Outlook / Prognosis

What can I expect if I have a hip labral tear?

Most people with a tear in their hip labrum find a combination of treatments that manages their symptoms. Talk to your provider if you’re still feeling pain or other symptoms after trying medications or physical therapy. They’ll tell you when you should consider surgery.

Even though hip labral tears don’t heal on their own, you shouldn’t have to live in constant pain or discomfort. Talk to your provider if it feels like your symptoms are changing — especially if they’re getting worse or affecting your ability to participate in your daily routine.

How long does it take to recover?

It usually takes around four to six months to recover after a hip arthroscopy. Your surgeon will tell you what to expect based on your unique needs.

If you’re using conservative (nonsurgical) treatments, there might not be a set recovery timeline. That’s because medications and physical therapy technically don’t repair the tear. However, you may never need surgery if you can manage your symptoms and they don’t affect your day-to-day activities.

Can you still walk with a torn labrum in your hip?

Many people can walk with a hip labral tear. Some people feel no pain. Others can walk and move, but will feel noticeably uncomfortable.

Even if you can walk, move or exercise with a hip labral tear, it might not be safe to do intense physical activity. Talk to your provider about which activities are safest.

Living With

When should I see my healthcare provider?

Hip pain is very common, and you can treat many causes at home with rest, ice and over-the-counter pain relievers. Visit a healthcare provider if pain, stiffness and other symptoms in your hip don’t get better on their own after a few weeks. Don’t ignore pain that comes back (recurs) or feels like it’s getting worse.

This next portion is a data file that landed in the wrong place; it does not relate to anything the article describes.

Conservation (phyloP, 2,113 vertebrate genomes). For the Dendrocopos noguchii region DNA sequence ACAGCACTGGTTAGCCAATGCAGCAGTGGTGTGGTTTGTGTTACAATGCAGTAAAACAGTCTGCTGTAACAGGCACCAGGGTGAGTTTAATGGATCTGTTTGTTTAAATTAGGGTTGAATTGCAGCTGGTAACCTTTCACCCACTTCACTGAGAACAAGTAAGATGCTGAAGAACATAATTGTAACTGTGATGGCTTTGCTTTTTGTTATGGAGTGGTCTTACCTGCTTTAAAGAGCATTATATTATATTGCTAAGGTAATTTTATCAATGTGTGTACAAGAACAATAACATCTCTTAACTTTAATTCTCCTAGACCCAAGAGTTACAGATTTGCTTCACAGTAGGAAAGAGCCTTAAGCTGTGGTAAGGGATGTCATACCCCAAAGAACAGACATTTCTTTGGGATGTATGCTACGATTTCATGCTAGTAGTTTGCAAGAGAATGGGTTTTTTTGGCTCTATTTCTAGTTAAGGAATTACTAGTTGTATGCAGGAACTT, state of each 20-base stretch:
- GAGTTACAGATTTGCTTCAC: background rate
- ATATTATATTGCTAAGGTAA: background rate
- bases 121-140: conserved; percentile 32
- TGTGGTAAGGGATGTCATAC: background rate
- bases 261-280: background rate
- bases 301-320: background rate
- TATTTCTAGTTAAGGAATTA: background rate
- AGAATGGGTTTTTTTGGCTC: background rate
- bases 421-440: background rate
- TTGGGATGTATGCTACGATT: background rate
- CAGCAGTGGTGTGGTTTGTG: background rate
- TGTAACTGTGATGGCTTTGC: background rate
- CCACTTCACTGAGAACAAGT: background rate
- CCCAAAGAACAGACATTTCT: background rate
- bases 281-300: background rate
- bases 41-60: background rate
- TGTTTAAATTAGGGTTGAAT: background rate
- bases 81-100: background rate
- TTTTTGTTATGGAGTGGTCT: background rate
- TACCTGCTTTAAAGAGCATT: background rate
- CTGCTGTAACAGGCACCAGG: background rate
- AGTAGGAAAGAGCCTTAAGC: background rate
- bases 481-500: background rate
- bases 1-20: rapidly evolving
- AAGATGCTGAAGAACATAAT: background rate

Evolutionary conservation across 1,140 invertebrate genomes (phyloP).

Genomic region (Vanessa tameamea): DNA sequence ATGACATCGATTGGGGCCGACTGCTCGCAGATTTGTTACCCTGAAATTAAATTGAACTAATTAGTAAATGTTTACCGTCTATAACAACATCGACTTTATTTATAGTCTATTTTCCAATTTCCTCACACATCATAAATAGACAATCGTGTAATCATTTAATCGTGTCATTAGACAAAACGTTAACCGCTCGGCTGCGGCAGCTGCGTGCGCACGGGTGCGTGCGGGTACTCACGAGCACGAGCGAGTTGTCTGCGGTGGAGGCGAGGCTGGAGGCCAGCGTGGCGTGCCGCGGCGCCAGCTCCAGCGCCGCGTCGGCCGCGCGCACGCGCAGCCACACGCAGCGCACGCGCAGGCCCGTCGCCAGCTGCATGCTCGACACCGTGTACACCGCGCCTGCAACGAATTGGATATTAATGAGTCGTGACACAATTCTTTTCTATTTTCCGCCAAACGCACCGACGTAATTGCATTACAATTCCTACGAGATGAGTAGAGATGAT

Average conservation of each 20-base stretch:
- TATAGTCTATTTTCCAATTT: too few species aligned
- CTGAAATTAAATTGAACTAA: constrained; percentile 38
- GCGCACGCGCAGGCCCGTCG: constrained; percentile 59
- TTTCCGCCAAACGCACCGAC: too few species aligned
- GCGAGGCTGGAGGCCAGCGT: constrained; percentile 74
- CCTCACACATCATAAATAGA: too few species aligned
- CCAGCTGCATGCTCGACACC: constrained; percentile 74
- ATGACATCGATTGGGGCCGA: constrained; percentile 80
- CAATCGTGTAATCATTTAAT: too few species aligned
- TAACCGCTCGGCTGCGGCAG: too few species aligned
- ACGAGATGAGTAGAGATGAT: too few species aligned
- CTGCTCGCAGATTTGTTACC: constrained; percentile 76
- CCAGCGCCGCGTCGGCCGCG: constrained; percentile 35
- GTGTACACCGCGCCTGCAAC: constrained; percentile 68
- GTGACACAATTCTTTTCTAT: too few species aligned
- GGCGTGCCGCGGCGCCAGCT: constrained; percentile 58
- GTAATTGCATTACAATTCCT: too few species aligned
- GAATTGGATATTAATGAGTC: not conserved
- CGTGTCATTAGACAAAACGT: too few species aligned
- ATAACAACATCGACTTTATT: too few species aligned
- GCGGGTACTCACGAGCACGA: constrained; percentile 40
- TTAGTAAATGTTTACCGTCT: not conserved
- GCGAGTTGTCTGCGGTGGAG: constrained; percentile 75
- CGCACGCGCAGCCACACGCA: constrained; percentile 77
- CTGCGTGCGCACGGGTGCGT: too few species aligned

Go to the emergency room if you’re experiencing any of the following symptoms:

  • Severe hip or groin pain.
  • You experience trauma like a fall or car accident.
  • You can’t move or put any weight on your hip or leg.

What questions should I ask my provider?

  • Do I have a hip labral tear or another injury?
  • Which tests will I need?
  • Which nonsurgical treatments will be best for me?
  • When should I consider having surgery?
  • Which activities or sports should I avoid?

Additional Common Questions

How serious is a labral tear in the hip?

How serious a hip labral tear is depends on what caused it and how much it’s affecting your ability to use your hip. Some tears are so small or mild that you may never know that you even have one. You might only need physical therapy or over-the-counter medications to manage occasional symptoms of a mild tear.

Some hip labral tears are serious enough to require surgery. These types of tears cause severe pain and make it hard (or impossible) to move or stay active.

A note from Cleveland Clinic

It’s scary to hear that something inside your body is torn, but you’ll have lots of options to manage a hip labral tear. Your provider will probably suggest a few months of nonsurgical treatments first. Many people can manage their symptoms well enough not to need surgery. However, if you’re still in pain after a while, you might need a hip arthroscopy.

Whether or not you need surgery to repair a tear in your hip labrum, talk to your provider about how you’re feeling. You shouldn’t have to live in pain, and it’s not healthy to be uncomfortable all the time. Be honest with your provider about what you’re feeling and how much your symptoms affect your day-to-day activities. They’ll help you find ways to feel like yourself again.

Medically Reviewed

Last reviewed on 10/24/2023.